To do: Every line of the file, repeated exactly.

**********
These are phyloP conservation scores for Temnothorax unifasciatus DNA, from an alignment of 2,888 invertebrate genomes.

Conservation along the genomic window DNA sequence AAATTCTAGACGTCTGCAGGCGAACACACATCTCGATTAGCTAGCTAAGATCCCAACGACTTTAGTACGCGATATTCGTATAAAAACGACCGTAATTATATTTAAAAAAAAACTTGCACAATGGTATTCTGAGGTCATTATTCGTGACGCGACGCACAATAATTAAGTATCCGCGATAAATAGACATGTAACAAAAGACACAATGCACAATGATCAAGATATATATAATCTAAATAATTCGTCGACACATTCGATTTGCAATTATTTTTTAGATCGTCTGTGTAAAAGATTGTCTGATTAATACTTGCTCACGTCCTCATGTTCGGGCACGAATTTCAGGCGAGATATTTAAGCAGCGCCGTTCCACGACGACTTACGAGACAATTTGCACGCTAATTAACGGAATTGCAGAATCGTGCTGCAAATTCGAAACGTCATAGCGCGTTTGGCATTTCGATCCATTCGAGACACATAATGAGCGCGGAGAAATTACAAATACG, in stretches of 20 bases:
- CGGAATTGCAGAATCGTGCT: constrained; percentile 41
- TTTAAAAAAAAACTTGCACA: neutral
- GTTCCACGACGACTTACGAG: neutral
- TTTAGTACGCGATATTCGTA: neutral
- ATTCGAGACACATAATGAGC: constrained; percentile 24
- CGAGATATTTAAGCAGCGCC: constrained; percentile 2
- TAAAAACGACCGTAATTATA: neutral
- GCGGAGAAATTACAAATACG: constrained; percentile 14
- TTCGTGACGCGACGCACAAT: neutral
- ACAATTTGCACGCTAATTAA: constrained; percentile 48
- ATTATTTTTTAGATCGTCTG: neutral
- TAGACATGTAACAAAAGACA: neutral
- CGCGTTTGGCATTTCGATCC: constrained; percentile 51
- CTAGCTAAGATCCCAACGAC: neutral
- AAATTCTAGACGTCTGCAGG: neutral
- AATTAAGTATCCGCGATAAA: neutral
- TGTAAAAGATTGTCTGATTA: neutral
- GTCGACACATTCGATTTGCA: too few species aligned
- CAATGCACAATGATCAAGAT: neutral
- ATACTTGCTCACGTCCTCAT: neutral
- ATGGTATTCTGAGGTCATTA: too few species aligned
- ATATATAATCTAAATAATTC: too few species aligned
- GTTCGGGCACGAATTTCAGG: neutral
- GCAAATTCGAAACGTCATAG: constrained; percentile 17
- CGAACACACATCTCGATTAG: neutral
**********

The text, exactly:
These are phyloP conservation scores for Temnothorax unifasciatus DNA, from an alignment of 2,888 invertebrate genomes.

Conservation along the genomic window DNA sequence AAATTCTAGACGTCTGCAGGCGAACACACATCTCGATTAGCTAGCTAAGATCCCAACGACTTTAGTACGCGATATTCGTATAAAAACGACCGTAATTATATTTAAAAAAAAACTTGCACAATGGTATTCTGAGGTCATTATTCGTGACGCGACGCACAATAATTAAGTATCCGCGATAAATAGACATGTAACAAAAGACACAATGCACAATGATCAAGATATATATAATCTAAATAATTCGTCGACACATTCGATTTGCAATTATTTTTTAGATCGTCTGTGTAAAAGATTGTCTGATTAATACTTGCTCACGTCCTCATGTTCGGGCACGAATTTCAGGCGAGATATTTAAGCAGCGCCGTTCCACGACGACTTACGAGACAATTTGCACGCTAATTAACGGAATTGCAGAATCGTGCTGCAAATTCGAAACGTCATAGCGCGTTTGGCATTTCGATCCATTCGAGACACATAATGAGCGCGGAGAAATTACAAATACG, in stretches of 20 bases:
- CGGAATTGCAGAATCGTGCT: constrained; percentile 41
- TTTAAAAAAAAACTTGCACA: neutral
- GTTCCACGACGACTTACGAG: neutral
- TTTAGTACGCGATATTCGTA: neutral
- ATTCGAGACACATAATGAGC: constrained; percentile 24
- CGAGATATTTAAGCAGCGCC: constrained; percentile 2
- TAAAAACGACCGTAATTATA: neutral
- GCGGAGAAATTACAAATACG: constrained; percentile 14
- TTCGTGACGCGACGCACAAT: neutral
- ACAATTTGCACGCTAATTAA: constrained; percentile 48
- ATTATTTTTTAGATCGTCTG: neutral
- TAGACATGTAACAAAAGACA: neutral
- CGCGTTTGGCATTTCGATCC: constrained; percentile 51
- CTAGCTAAGATCCCAACGAC: neutral
- AAATTCTAGACGTCTGCAGG: neutral
- AATTAAGTATCCGCGATAAA: neutral
- TGTAAAAGATTGTCTGATTA: neutral
- GTCGACACATTCGATTTGCA: too few species aligned
- CAATGCACAATGATCAAGAT: neutral
- ATACTTGCTCACGTCCTCAT: neutral
- ATGGTATTCTGAGGTCATTA: too few species aligned
- ATATATAATCTAAATAATTC: too few species aligned
- GTTCGGGCACGAATTTCAGG: neutral
- GCAAATTCGAAACGTCATAG: constrained; percentile 17
- CGAACACACATCTCGATTAG: neutral